Yet this is nothing to what we might look for in a government equally democratic in its unexclusiveness, but better organised in other important points. For political life is indeed in America a most valuable school, but it is a school from which the ablest teachers are excluded; the first minds in the country being as effectually shut out from the national representation, and from public functions generally, as if they were under a formal disqualification. The Demos, too, being in America the one source of power, all the selfish ambition of the country gravitates towards it, as it does in despotic countries towards the monarch: the people, like the despot, is pursued with adulation and sycophancy, and the corrupting effects of power fully keep pace with its improving and ennobling influences. If, even with this alloy, democratic institutions produce so marked a superiority of mental development in the lowest class of Americans, compared with the corresponding classes in England and elsewhere, what would it be if the good portion of the influence could be retained without the bad? And this, to a certain extent, may be done; but not by excluding that portion of the people who have fewest intellectual stimuli of other kinds from so inestimable an introduction to large, distant, and complicated interests as is afforded by the attention they may be induced to bestow on political affairs. It is by political discussion that the manual labourer, whose employment is a routine, and whose way of life brings him in contact with no variety of impressions, circumstances, or ideas, is taught that remote causes, and events which take place far off, have a most sensible effect even on his personal interests; and it is from political discussion, and collective political action, that one whose daily occupations concentrate his interests in a small circle round himself, learns to feel for and with his fellow citizens, and becomes consciously a member of a great community. But political discussions fly over the heads of those who have no votes, and are not endeavouring to acquire them. Their position, in comparison with the electors, is that of the audience in a court of justice, compared with the twelve men in the jury-box. It is not their suffrages that are asked, it is not their opinion that is sought to be influenced; the appeals are made, the arguments addressed, to others than them; nothing depends on the decision they may arrive at, and there is no necessity and very little inducement to them to come to any. Whoever, in an otherwise popular government, has no vote, and no prospect of obtaining it, will either be a permanent malcontent, or will feel as one whom the general affairs of society do not concern; for whom they are to be managed by others; who "has no business with the laws except to obey them," nor with public interests and concerns except as a looker-on. What he will know or care about them from this position may partly be measured by what an average woman of the middle class knows and cares about politics, compared with her husband or brothers. Independently of all these considerations, it is a personal injustice to withhold from any one, unless for the prevention of greater evils, the ordinary privilege of having his voice reckoned in the disposal of affairs in which he has the same interest as other people. If he is compelled to pay, if he may be compelled to fight, if he is required implicitly to obey, he should be legally entitled to be told what for; to have his consent asked, and his opinion counted at its worth, though not at more than its worth. There ought to be no pariahs in a full-grown and civilised nation; no persons disqualified, except through their own default. Every one is degraded, whether aware of it or not, when other people, without consulting him, take upon themselves unlimited power to regulate his destiny. And even in a much more improved state than the human mind has ever yet reached, it is not in nature that they who are thus disposed of should meet with as fair play as those who have a voice. Rulers and ruling classes are under a necessity of considering the interests and wishes of those who have the suffrage; but of those who are excluded, it is in their option whether they will do so or not, and, however honestly disposed, they are in general too fully occupied with things which they must attend to, to have much room in their thoughts for anything which they can with impunity disregard. No arrangement of the suffrage, therefore, can be permanently satisfactory in which any person or class is peremptorily excluded; in which the electoral privilege is not open to all persons of full age who desire to obtain it. There are, however, certain exclusions, required by positive reasons, which do not conflict with this principle, and which, though an evil in themselves, are only to be got rid of by the cessation of the state of things which requires them. I regard it as wholly inadmissible that any person should participate in the suffrage without being able to read, write, and, I will add, perform the common operations of arithmetic. Justice demands, even when the suffrage does not depend on it, that the means of attaining these elementary acquirements should be within the reach of every person, either gratuitously, or at an expense not exceeding what the poorest who earn their own living can afford. If this were really the case, people would no more think of giving the suffrage to a man who could not read, than of giving it to a child who could not speak; and it would not be society that would exclude him, but his own laziness. When society has not performed its duty, by rendering this amount of instruction accessible to all, there is some hardship in the case, but it is a hardship that ought to be borne. If society has neglected to discharge two solemn obligations, the more important and more fundamental of the two must be fulfilled first: universal teaching must precede universal enfranchisement. No one but those in whom an a priori theory has silenced common sense will maintain that power over others, over the whole community, should be imparted to people who have not acquired the commonest and most essential requisities for taking care of themselves; for pursuing intelligently their own interests, and those of the persons most nearly allied to them. This argument, doubtless, might be pressed further, and made to prove much more. It would be eminently desirable that other things besides reading, writing, and arithmetic could be made necessary to the suffrage; that some knowledge of the conformation of the earth, its natural and political divisions, the elements of general history, and of the history and institutions of their own country, could be required from all electors. But these kinds of knowledge, however indispensable to an intelligent use of the suffrage, are not, in this country, nor probably anywhere save in the Northern United States, accessible to the whole people; nor does there exist any trustworthy machinery for ascertaining whether they have been acquired or not. The attempt, at present, would lead to partiality, chicanery, and every kind of fraud. It is better that the suffrage should be conferred indiscriminately, or even withheld indiscriminately, than that it should be given to one and withheld from another at the discretion of a public officer. In regard, however, to reading, writing, and calculating, there need be no difficulty. It would be easy to require from every one who presented himself for registry that he should, in the presence of the registrar, copy a sentence from an English book, and perform a sum in the rule of three; and to secure, by fixed rules and complete publicity, the honest application of so very simple a test. This condition, therefore, should in all cases accompany universal suffrage; and it would, after a few years, exclude none but those who cared so little for the privilege, that their vote, if given, would not in general be an indication of any real political opinion. It is also important, that the assembly which votes the taxes, either general or local, should be elected exclusively by those who pay something towards the taxes imposed. Those who pay no taxes, disposing by their votes of other people's money, have every motive to be lavish and none to economise. As far as money matters are concerned, any power of voting possessed by them is a violation of the fundamental principle of free government; a severance of the power of control from the interest in its beneficial exercise. It amounts to allowing them to put their hands into other people's pockets for any purpose which they think fit to call a public one; which in some of the great towns of the United States is known to have produced a scale of local taxation onerous beyond example, and wholly borne by the wealthier classes. That representation should be co-extensive with taxation, not stopping short of it, but also not going beyond it, is in accordance with the theory of British institutions. But to reconcile this, as a condition annexed to the representation, with universality, it is essential, as it is on many other accounts desirable, that taxation, in a visible shape, should descend to the poorest class. In this country, and in most others, there is probably no labouring family which does not contribute to the indirect taxes, by the purchase of tea, coffee, sugar, not to mention narcotics or stimulants. But this mode of defraying a share of the public expenses is hardly felt: the payer, unless a person of education and reflection, does not identify his interest with a low scale of public expenditure as closely as when money for its support is demanded directly from himself; and even supposing him to do so, he would doubtless take care that, however lavish an expenditure he might, by his vote, assist in imposing upon the government, it should not be defrayed by any additional taxes on the articles which he himself consumes. It would be better that a direct tax, in the simple form of a capitation, should be levied on every grown person in the community; or that every such person should be admitted an elector on allowing himself to be rated extra ordinem to the assessed taxes; or that a small annual payment, rising and falling with the gross expenditure of the country, should be required from every registered elector; that so everyone might feel that the money which he assisted in voting was partly his own, and that he was interested in keeping down its amount. However this may be, I regard it as required by first principles, that the receipt of parish relief should be a peremptory disqualification for the franchise. He who cannot by his labour suffice for his own support has no claim to the privilege of helping himself to the money of others. By becoming dependent on the remaining members of the community for actual subsistence, he abdicates his claim to equal rights with them in other respects. Those to whom he is indebted for the continuance of his very existence may justly claim the exclusive management of those common concerns, to which he now brings nothing, or less than he takes away. As a condition of the franchise, a term should be fixed, say five years previous to the registry, during which the applicant's name has not been on the parish books as a recipient of relief. To be an uncertified bankrupt, or to have taken the benefit of the Insolvent Act, should disqualify for the franchise until the person has paid his debts, or at least proved that he is not now, and has not for some long period been, dependent on eleemosynary support. Non-payment of taxes, when so long persisted in that it cannot have arisen from inadvertence, should disqualify while it lasts. These exclusions are not in their nature permanent. They exact such conditions only as all are able, or ought to be able, to fulfil if they choose. They leave the suffrage accessible to all who are in the normal condition of a human being: and if any one has to forego it, he either does not care sufficiently for it to do for its sake what he is already bound to do, or he is in a general condition of depression and degradation in which this slight addition, necessary for security of others, would be unfelt, and on emerging from which, this mark of inferiority would disappear with the rest. In the long run, therefore (supposing no restrictions to exist but those of which we have now treated), we might expect that all, except that (it is to be hoped) progressively diminishing class, the recipients of parish relief, would be in possession of votes, so that the suffrage would be, with that slight abatement, universal. That it should be thus widely expanded is, as we have seen, absolutely necessary to an enlarged and elevated conception of good government. Yet in this state of things, the great majority of voters, in most countries, and emphatically in this, would be manual labourers; and the twofold danger, that of too low a standard of political intelligence, and that of class legislation, would still exist in a very perilous degree. It remains to be seen whether any means exist by which these evils can be obviated. They are capable of being obviated, if men sincerely wish it; not by any artificial contrivance, but by carrying out the natural order of human life, which recommends itself to every one in things in which he has no interest or traditional opinion running counter to it. In all human affairs, every person directly interested, and not under positive tutelage, has an admitted claim to a voice, and when his exercise of it is not inconsistent with the safety of the whole, cannot justly be excluded from it. But though every one ought to have a voice- that every one should have an equal voice is a totally different proposition. When two persons who have a joint interest in any business differ in opinion, does justice require that both opinions should be held of exactly equal value? If, with equal virtue, one is superior to the other in knowledge and intelligence- or if, with equal intelligence, one excels the other in virtue- the opinion, the judgment, of the higher moral or intellectual being is worth more than that of the inferior: and if the institutions of the country virtually assert that they are of the same value, they assert a thing which is not. One of the two, as the wiser or better man, has a claim to superior weight: the difficulty is in ascertaining which of the two it is; a thing impossible as between individuals, but, taking men in bodies and in numbers, it can be done with a certain approach to accuracy. There would be no pretence for applying this doctrine to any case which could with reason be considered as one of individual and private right. In an affair which concerns only one of two persons, that one is entitled to follow his own opinion, however much wiser the other may be than himself. But we are speaking of things which equally concern them both; where, if the more ignorant does not yield his share of the matter to the guidance of the wiser man, the wiser man must resign his to that of the more ignorant. Which of these modes of getting over the difficulty is most for the interest of both, and most conformable to the general fitness of things? If it be deemed unjust that either should have to give way, which injustice is greatest? that the better judgment should give way to the worse, or the worse to the better? Now, national affairs are exactly such a joint concern, with the difference, that no one needs ever be called upon for a complete sacrifice of his own opinion. It can always be taken into the calculation, and counted at a certain figure, a higher figure being assigned to the suffrages of those whose opinion is entitled to greater weight. There is not, in this arrangement, anything necessarily invidious to those to whom it assigns the lower degrees of influence. Entire exclusion from a voice in the common concerns is one thing: the concession to others of a more potential voice, on the ground of greater capacity for the management of the joint interests, is another. The two things are not merely different, they are incommensurable. Every one has a right to feel insulted by being made a nobody, and stamped as of no account at all. No one but a fool, and only a fool of a peculiar description, feels offended by the acknowledgment that there are others whose opinion, and even whose wish, is entitled to a greater amount of consideration than his. To have no voice in what are partly his own concerns is a thing which nobody willingly submits to; but when what is partly his concern is also partly another's, and he feels the other to understand the subject better than himself, that the other's opinion should be counted for more than his own accords with his expectations, and with the course of things which in all other affairs of life he is accustomed to acquiese in. It is only necessary that this superior influence should be assigned on grounds which he can comprehend, and of which he is able to perceive the justice. I hasten to say that I consider it entirely inadmissible, unless as a temporary makeshift, that the superiority of influence should be conferred in consideration of property. I do not deny that property is a kind of test; education in most countries, though anything but proportional to riches, is on the average better in the richer half of society than in the poorer. But the criterion is so imperfect; accident has so much more to do than merit with enabling men to rise in the world; and it is so impossible for any one, by acquiring any amount of instruction, to make sure of the corresponding rise in station, that this foundation of electoral privilege is always, and will continue to be, supremely odious. To connect plurality of votes with any pecuniary qualification would be not only objectionable in itself, but a sure mode of discrediting the principle, and making its permanent maintenance impracticable. The Democracy, at least of this country, are not at present jealous of personal superiority, but they are naturally and must justly so of that which is grounded on mere pecuniary circumstances. The only thing which can justify reckoning one person's opinion as equivalent to more than one is individual mental superiority; and what is wanted is some approximate means of ascertaining that. If there existed such a thing as a really national education or a trustworthy system of general examination, education might be tested directly. In the absence of these, the nature of a person's occupation is some test. An employer of labour is on the average more intelligent than a labourer; for he must labour with his head, and not solely with his hands. A foreman is generally more intelligent than an ordinary labourer, and a labourer in the skilled trades than in the unskilled. A banker, merchant, or manufacturer is likely to be more intelligent than a tradesman, because he has larger and more complicated interests to manage. In all these cases it is not the having merely undertaken the superior function, but the successful performance of it, that tests the qualifications; for which reason, as well as to prevent persons from engaging nominally in an occupation for the sake of the vote, it would be proper to require that the occupation should have been persevered in for some length of time (say three years). Subject to some such condition, two or more votes might be allowed to every person who exercises any of these superior functions. The liberal professions, when really and not nominally practised, imply, of course, a still higher degree of instruction; and wherever a sufficient examination, or any serious conditions of education, are required before entering on a profession, its members could be admitted at once to a plurality of votes. The same rule might be applied to graduates of universities; and even to those who bring satisfactory certificates of having passed through the course of study required by any school at which the higher branches of knowledge are taught, under proper securities that the teaching is real, and not a mere pretence. The "local" or "middle class" examination for the degree of Associate, so laudably and public-spiritedly established by the Universities of Oxford and Cambridge, and any similar ones which may be instituted by other competent bodies (provided they are fairly open to all comers), afford a ground on which plurality of votes might with great advantage be accorded to those who have passed the test. All these suggestions are open to much discussion in the detail, and to objections which it is of no use to anticipate. The time is not come for giving to such plans a practical shape, nor should I wish to be bound by the particular proposals which I have made. But it is to me evident, that in this direction lies the true ideal of representative government; and that to work towards it, by the best practical contrivances which can be found, is the path of real political improvement. If it be asked to what length the principle admits of being carried, or how many votes might be accorded to an individual on the ground of superior qualifications, I answer, that this is not in itself very material, provided the distinctions and gradations are not made arbitrarily, but are such as can be understood and accepted by the general conscience and understanding. But it is an absolute condition not to overpass the limit prescribed by the fundamental principle laid down in a former chapter as the condition of excellence in the constitution of a representative system. The plurality of votes must on no account be carried so far that those who are privileged by it, or the class (if any) to which they mainly belong, shall outweigh by means of it all the rest of the community. The distinction in favour of education, right in itself, is further and strongly recommended by its preserving the educated from the class legislation of the uneducated; but it must stop short of enabling them to practise class legislation on their own account. Let me add, that I consider it an absolutely necessary part of the plurality scheme that it be open to the poorest individual in the community to claim its privileges, if he can prove that, in spite of all difficulties and obstacles, he is, in point of intelligence, entitled to them. There ought to be voluntary examinations at which any person whatever might present himself, might prove that he came up to the standard of knowledge and ability laid down as sufficient, and be admitted, in consequence, to the plurality of votes. A privilege which is not refused to any one who can show that he has realised the conditions on which in theory and principle it is dependent would not necessarily be repugnant to any one's sentiment of justice: but it would certainly be so, if, while conferred on general presumptions not always infallible, it were denied to direct proof. Plural voting, though practised in vestry elections and those of poor-law guardians, is so unfamiliar in elections to Parliament that it is not likely to be soon or willingly adopted: but as the time will certainly arrive when the only choice will be between this and equal universal suffrage, whoever does not desire the last, cannot too soon begin to reconcile himself to the former. In the meantime, though the suggestion, for the present, may not be a practical one, it will serve to mark what is best in principle, and enable us to judge of the eligibility of any indirect means, either existing or capable of being adopted, which may promote in a less perfect manner the same end. A person may have a double vote by other means than that of tendering two votes at the same hustings; he may have a vote in each of two different constituencies: and though this exceptional privilege at present belongs rather to superiority of means than of intelligence, I would not abolish it where it exists, since until a truer test of education is adopted it would be unwise to dispense with even so imperfect a one as is afforded by pecuniary circumstances. Means might be found of giving a further extension to the privilege, which would connect it in a more direct manner with superior education. In any future Reform Bill which lowers greatly the pecuniary conditions of the suffrage, it might be a wise provision to allow all graduates of universities, all persons who have passed creditably through the higher schools, all members of the liberal professions, and perhaps some others, to be registered specifically in those characters, and to give their votes as such in any constituency in which they choose to register; retaining, in addition, their votes as simple citizens in the localities in which they reside. Until there shall have been devised, and until opinion is willing to accept, some mode of plural voting which may assign to education, as such, the degree of superior influence due to it, and sufficient as a counterpoise to the numerical weight of the least educated class; for so long the benefits of completely universal suffrage cannot be obtained without bringing with them, as it appears to me, a chance of more than equivalent evils. It is possible, indeed (and this is perhaps one of the transitions through which we may have to pass in our progress to a really good representative system), that the barriers which restrict the suffrage might be entirely levelled in some particular constituencies, whose members, consequently, would be returned principally by manual labourers; the existing electoral qualification being maintained elsewhere, or any alteration in it being accompanied by such a grouping of the constituencies as to prevent the labouring class from becoming preponderant in Parliament. By such a compromise, the anomalies in the representation would not only be retained, but augmented: this however is not a conclusive objection; for if the country does not choose to pursue the right ends by a regular system directly leading to them, it must be content with an irregular makeshift, as being greatly preferable to a system free from irregularities, but regularly adapted to wrong ends, or in which some ends equally necessary with the others have been left out. It is a far graver objection, that this adjustment is incompatible with the intercommunity of local constituencies which Mr. Hare's plan requires; that under it every voter would remain imprisoned within the one or more constituencies in which his name is registered, and unless willing to be represented by one of the candidates for those localities, would not be represented at all. So much importance do I attach to the emancipation of those who already have votes, but whose votes are useless, because always outnumbered; so much should I hope from the natural influence of truth and reason, if only secured a hearing and a competent advocacy that I should not despair of the operation even of equal and universal suffrage, if made real by the proportional representation of all minorities, on Mr. Hare's principle. But if the best hopes which can be formed on this subject were certainties, I should still contend for the principle of plural voting. I do not propose the plurality as a thing in itself undesirable, which, like the exclusion of part of the community from the suffrage, may be temporarily tolerated while necessary to prevent greater evils. I do not look upon equal voting as among the things which are good in themselves, provided they can be guarded against inconveniences. I look upon it as only relatively good; less objectionable than inequality of privilege grounded on irrelevant or adventitious circumstances, but in principle wrong, because recognising a wrong standard, and exercising a bad influence on the voter's mind. It is not useful, but hurtful, that the constitution of the country should declare ignorance to be entitled to as much political power as knowledge. The national institutions should place all things that they are concerned with before the mind of the citizen in the light in which it is for his good that he should regard them: and as it is for his good that he should think that every one is entitled to some influence, but the better and wiser to more than others, it is important that this conviction should be professed by the State, and embodied in the national institutions. Such things constitute the spirit of the institutions of a country: that portion of their influence which is least regarded by common, and especially by English, thinkers; though the institutions of every country, not under great positive oppression, produce more effect by their spirit than by any of their direct provisions, since by it they shape the national character. The American institutions have imprinted strongly on the American mind that any one man (with a white skin) is as good as any other; and it is felt that this false creed is nearly connected with some of the more unfavourable points in American character. It is not small mischief that the constitution of any country should sanction this creed; for the belief in it, whether express or tacit, is almost as detrimental to moral and intellectual excellence any effect which most forms of government can produce. It may, perhaps, be said, that a constitution which gives equal influence, man for man, to the most and to the least instructed, is nevertheless conducive to progress, because the appeals constantly made to the less instructed classes, the exercise given to their mental powers, and the exertions which the more instructed are obliged to make for enlightening their judgment and ridding them of errors and prejudices, are powerful stimulants to their advance in intelligence. That this most desirable effect really attends the admission of the less educated classes to some, and even to a large share of power, I admit, and have already strenuously maintained. But theory and experience alike prove that a counter current sets in when they are made the possessors of all power. Those who are supreme over everything, whether they be One, or Few, or Many, have no longer need of the arms of reason: they can make their mere will prevail; and those who cannot be resisted are usually far too well satisfied with their own opinion to be willing to change them, or listen without impatience to any one who tells them that they are in the wrong. The position which gives the strongest stimulus to the growth of intelligence is that of rising into power, not that of having achieved it; and of all resting-points, temporary or permanent, in the way to ascendancy, the one which develops the best and highest qualities is the position of those who are strong enough to make reason prevail, but not strong enough to prevail against reason. This is the position in which, according to the principles we have laid down, the rich and the poor, the much and the little educated, and all the other classes and denominations which divide society between them, ought as far as practicable to be placed. And by combining this principle with the otherwise just one of allowing superiority of weight to superiority of mental qualities, a political constitution would realise that kind of relative perfection which is alone compatible with the complicated nature of human affairs.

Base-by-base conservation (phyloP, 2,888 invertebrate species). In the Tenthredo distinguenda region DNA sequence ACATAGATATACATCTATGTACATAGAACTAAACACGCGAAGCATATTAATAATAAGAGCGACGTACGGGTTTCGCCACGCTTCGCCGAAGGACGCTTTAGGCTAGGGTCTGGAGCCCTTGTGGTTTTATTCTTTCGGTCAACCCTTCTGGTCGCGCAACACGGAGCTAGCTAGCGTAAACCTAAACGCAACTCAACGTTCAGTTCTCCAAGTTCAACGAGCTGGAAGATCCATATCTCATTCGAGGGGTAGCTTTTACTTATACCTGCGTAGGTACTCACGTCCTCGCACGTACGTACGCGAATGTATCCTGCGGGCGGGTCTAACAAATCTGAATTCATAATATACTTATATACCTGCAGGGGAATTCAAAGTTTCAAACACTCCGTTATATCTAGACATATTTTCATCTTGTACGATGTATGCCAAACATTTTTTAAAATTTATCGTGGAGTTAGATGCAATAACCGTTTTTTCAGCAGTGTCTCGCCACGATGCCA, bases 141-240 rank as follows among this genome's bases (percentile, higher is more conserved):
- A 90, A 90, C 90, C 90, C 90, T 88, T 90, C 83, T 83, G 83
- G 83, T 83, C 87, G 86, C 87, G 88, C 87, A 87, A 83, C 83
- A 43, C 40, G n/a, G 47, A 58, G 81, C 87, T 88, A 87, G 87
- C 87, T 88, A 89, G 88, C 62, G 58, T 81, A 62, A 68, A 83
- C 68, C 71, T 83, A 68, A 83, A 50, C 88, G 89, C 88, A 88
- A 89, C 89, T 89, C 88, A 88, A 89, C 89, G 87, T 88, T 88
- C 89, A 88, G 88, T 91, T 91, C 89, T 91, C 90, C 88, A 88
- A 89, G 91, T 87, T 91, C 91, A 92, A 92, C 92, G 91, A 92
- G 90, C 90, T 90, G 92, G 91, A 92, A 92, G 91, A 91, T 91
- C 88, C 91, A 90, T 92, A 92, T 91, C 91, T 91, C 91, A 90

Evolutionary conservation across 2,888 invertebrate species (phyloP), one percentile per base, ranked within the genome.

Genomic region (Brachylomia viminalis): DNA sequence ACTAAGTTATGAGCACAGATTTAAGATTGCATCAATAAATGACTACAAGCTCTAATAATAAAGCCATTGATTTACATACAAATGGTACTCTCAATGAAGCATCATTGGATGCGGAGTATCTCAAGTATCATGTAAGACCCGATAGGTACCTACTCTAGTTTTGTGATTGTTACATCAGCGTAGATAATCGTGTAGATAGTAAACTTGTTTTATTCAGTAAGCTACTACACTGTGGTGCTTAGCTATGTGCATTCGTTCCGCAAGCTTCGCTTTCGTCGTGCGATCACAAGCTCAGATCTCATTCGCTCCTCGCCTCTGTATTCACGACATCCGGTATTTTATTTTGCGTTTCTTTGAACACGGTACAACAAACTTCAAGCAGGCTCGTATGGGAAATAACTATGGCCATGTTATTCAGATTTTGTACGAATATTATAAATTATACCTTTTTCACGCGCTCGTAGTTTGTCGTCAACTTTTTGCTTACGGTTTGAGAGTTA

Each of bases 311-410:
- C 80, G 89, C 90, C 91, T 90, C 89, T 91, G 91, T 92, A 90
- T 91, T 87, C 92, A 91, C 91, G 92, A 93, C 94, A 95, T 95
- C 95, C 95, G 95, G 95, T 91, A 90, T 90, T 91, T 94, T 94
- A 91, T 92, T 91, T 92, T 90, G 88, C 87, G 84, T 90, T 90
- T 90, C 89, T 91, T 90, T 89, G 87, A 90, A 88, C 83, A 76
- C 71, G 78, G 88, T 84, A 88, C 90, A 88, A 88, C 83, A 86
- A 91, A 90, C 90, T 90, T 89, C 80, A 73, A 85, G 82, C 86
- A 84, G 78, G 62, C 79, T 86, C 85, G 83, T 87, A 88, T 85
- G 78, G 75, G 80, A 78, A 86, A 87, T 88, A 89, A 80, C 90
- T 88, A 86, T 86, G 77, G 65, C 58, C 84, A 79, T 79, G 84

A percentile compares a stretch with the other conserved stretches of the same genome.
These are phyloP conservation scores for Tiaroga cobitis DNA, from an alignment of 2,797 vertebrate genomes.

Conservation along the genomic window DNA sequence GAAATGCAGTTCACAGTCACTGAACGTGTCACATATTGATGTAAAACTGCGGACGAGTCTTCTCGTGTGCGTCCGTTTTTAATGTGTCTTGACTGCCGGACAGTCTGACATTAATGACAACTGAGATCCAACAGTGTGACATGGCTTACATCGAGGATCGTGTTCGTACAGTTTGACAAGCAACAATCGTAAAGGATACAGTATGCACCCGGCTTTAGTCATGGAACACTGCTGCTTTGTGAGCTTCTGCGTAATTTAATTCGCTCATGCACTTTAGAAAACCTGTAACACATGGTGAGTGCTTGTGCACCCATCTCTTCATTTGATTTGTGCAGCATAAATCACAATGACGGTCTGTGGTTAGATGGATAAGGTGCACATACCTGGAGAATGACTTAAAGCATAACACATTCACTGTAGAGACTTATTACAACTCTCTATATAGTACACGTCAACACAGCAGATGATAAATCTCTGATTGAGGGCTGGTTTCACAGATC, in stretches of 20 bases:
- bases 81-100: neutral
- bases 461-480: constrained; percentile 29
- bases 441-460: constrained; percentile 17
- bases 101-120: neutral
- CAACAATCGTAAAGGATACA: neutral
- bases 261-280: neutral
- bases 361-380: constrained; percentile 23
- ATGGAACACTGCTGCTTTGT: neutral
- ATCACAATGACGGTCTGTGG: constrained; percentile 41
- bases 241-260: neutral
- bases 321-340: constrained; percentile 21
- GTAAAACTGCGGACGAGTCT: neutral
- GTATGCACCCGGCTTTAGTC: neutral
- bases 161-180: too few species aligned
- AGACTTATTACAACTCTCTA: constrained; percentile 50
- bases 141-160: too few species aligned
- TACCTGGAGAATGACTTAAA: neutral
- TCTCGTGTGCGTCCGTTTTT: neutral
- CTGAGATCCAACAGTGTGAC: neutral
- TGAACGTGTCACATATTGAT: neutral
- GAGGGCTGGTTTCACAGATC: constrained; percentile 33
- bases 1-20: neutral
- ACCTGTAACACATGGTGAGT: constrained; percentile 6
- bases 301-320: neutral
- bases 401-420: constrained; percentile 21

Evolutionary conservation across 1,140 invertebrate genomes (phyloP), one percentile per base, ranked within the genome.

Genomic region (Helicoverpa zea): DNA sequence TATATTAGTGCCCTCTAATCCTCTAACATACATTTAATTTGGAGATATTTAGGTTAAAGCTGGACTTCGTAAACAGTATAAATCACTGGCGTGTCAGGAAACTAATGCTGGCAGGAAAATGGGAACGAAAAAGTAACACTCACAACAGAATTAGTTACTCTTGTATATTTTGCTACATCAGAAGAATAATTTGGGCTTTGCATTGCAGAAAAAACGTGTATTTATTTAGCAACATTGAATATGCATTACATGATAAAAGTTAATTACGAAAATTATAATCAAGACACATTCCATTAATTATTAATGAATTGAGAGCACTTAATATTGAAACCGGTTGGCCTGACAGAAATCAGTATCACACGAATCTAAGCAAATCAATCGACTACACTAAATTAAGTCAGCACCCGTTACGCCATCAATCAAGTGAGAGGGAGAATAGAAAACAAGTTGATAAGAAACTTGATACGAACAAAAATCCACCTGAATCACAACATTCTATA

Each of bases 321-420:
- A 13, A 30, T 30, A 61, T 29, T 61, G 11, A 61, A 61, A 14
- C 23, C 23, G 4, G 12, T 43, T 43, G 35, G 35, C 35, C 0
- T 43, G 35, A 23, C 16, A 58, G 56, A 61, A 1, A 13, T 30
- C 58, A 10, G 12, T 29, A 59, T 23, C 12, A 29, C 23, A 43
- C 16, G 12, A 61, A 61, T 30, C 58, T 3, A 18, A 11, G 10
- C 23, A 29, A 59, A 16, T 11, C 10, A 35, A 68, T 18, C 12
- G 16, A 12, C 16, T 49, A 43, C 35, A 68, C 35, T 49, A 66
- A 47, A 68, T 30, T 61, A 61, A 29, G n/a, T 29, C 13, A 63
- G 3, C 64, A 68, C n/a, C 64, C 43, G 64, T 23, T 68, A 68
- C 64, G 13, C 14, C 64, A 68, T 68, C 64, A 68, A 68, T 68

In the preceding argument for universal, but graduated suffrage, I have taken no account of difference of sex. I consider it to be as entirely irrelevant to political rights as difference in height or in the colour of the hair. All human beings have the same interest in good government; the welfare of all is alike affected by it, and they have equal need of a voice in it to secure their share of its benefits. If there be any difference, women require it more than men, since, being physically weaker, they are more dependent on law and society for protection. Mankind have long since abandoned the only premises which will support the conclusion that women ought not to have votes. No one now holds that women should be in personal servitude, that they should have no thought, wish, or occupation, but to be the domestic drudges of husbands, fathers, or brothers. It is allowed to unmarried, and wants but little of being conceded to married women, to hold property, and have pecuniary and business interests, in the same manner as men. It is considered suitable and proper that women should think and write, and be teachers. As soon as these things are admitted, the political disqualification has no principle to rest on. The whole mode of thought of the modern world is with increasing emphasis pronouncing against the claim of society to decide for individuals what they are and are not fit for, and what they shall and shall not be allowed to attempt. If the principles of modern politics and political economy are good for anything, it is for proving that these points can only be rightly judged of by the individuals themselves and that, under complete freedom of choice, wherever there are real diversities of aptitude, the great number will apply themselves to the things for which they are on the average fittest, and the exceptional course will only be taken by the exceptions. Either the whole tendency of modern social improvements has been wrong, or it ought to be carried out to the total abolition of all exclusions and disabilities which close any honest employment to a human being. But it is not even necessary to maintain so much in order to prove that women should have the suffrage. Were it as right, as it is wrong, that they should be a subordinate class, confined to domestic occupations and subject to domestic authority, they would not the less require the protection of the suffrage to secure them from the abuse of that authority. Men, as well as women, do not need political rights in order that they may govern, but in order that they may not be misgoverned. The majority of the male sex are, and will be all their lives, nothing else than labourers in cornfields or manufactories; but this does not render the suffrage less desirable for them, nor their claim to it less irresistible, when not likely to make a bad use of it. Nobody pretends to think that woman would make a bad use of the suffrage. The worst that is said is that they would vote as mere dependents, the bidding of their male relations. If it be so, so let it be. If they think for themselves, great good will be done, and if they do not, no harm. It is a benefit to human beings to take off their fetters, even if they do not desire to walk. It would already be a great improvement in the moral position of women to be no longer declared by law incapable of an opinion, and not entitled to a preference, respecting the most important concerns of humanity. There would be some benefit to them individually in having something to bestow which their male relatives cannot exact, and are yet desirous to have. It would also be no small benefit that the husband would necessarily discuss the matter with his wife, and that the vote would not be his exclusive affair, but a joint concern. People do not sufficiently consider how markedly the fact that she is able to have some action on the outward world independently of him raises her dignity and value in a vulgar man's eyes, and makes her the object of a respect which no personal qualities would ever obtain for one whose social existence he can entirely appropriate. The vote itself, too, would be improved in quality. The man would often be obliged to find honest reasons for his vote, such as might induce a more upright and impartial character to serve with him under the same banner. The wife's influence would often keep him true to his own sincere opinion. Often, indeed, it would be used, not on the side of public principle, but of the personal interest or worldly vanity of the family. But wherever this would be the tendency of the wife's influence, it is exerted to the full already in that bad direction; and with the more certainty, since under the present law and custom she is generally too utter a stranger to politics in any sense in which they involve principle to be able to realise to herself that there is a point of honour in them, and most people have as little sympathy in the point of honour of others, when their own is not placed in the same thing, as they have in the religious feelings of those whose religion differs from theirs. Give the woman a vote, and she comes under the operation of the political point of honour. She learns to look on politics as a thing on which she is allowed to have an opinion, and in which if one has an opinion it ought to be acted upon; she acquires a sense of personal accountability in the matter, and will no longer feel, as she does at present, that whatever amount of bad influence she may exercise, if the man can but be persuaded, all is right, and his responsibility covers all. It is only by being herself encouraged to form an opinion, and obtain an intelligent comprehension of the reasons which ought to prevail with the conscience against the temptations of personal or family interest, that she can ever cease to act as a disturbing force on the political conscience of the man. Her indirect agency can only be prevented from being politically mischievous by being exchanged for direct. I have supposed the right of suffrage to depend, as in a good state of things it would, on personal conditions. Where it depends, as in this and most other countries, on conditions of property, the contradiction is even more flagrant. There something more than ordinarily irrational in the fact that when a woman can give all the guarantees required from a male elector, independent circumstances, the position of a householder and head of a family, payment of taxes, or whatever may be the conditions imposed, the very principle and system of a representation based on property is set aside, and an exceptionally personal disqualification is created for the mere purpose of excluding her. When it is added that in the country where this is done a woman now reigns, and that the most glorious ruler whom that country ever had was a woman, the picture of unreason, and scarcely disguised injustice, is complete. Let us hope that as the work proceeds of pulling down, one after another, the remains of the mouldering fabric of monopoly and tyranny, this one will not be the last to disappear; that the opinion of Bentham, of Mr. Samuel Bailey, of Mr. Hare, and many other of the most powerful political thinkers of this age and country (not to speak of others), will make its way to all minds not rendered obdurate by selfishness or inveterate prejudice; and that, before the lapse another generation, the accident of sex, no more than the accident of skin, will be deemed a sufficient justification for depriving its possessor of the equal protection and just privileges of a citizen. Chapter 9 Should there be Two Stages of Election?